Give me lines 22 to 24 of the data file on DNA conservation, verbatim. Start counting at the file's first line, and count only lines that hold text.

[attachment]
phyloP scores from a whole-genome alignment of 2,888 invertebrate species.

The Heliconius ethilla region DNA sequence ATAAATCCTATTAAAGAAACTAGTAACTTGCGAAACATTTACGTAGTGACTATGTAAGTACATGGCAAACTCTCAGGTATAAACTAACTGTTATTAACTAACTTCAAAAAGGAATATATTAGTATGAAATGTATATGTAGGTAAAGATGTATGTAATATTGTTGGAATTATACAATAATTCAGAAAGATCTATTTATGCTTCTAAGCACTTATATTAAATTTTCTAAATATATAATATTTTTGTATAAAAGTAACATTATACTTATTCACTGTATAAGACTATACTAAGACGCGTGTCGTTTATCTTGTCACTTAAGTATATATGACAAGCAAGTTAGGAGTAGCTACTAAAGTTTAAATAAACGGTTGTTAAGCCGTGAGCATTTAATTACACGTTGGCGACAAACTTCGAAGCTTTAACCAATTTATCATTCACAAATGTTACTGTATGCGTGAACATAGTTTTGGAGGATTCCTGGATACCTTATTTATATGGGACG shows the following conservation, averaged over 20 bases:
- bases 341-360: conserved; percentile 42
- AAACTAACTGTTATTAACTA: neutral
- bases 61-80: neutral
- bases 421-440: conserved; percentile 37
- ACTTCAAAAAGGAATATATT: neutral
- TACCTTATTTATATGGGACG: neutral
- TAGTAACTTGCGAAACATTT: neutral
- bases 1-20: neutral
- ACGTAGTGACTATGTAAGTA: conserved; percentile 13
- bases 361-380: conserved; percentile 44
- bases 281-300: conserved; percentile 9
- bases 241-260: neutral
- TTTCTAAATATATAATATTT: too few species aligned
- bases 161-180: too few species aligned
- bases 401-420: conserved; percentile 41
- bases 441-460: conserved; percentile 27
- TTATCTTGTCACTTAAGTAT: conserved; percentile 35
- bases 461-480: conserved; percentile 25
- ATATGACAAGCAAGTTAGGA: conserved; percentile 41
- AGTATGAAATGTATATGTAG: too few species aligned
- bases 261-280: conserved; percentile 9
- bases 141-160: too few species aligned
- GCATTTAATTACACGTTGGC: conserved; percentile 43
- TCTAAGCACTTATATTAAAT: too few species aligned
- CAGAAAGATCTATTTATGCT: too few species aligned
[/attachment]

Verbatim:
- AGTATGAAATGTATATGTAG: too few species aligned
- bases 261-280: conserved; percentile 9
- bases 141-160: too few species aligned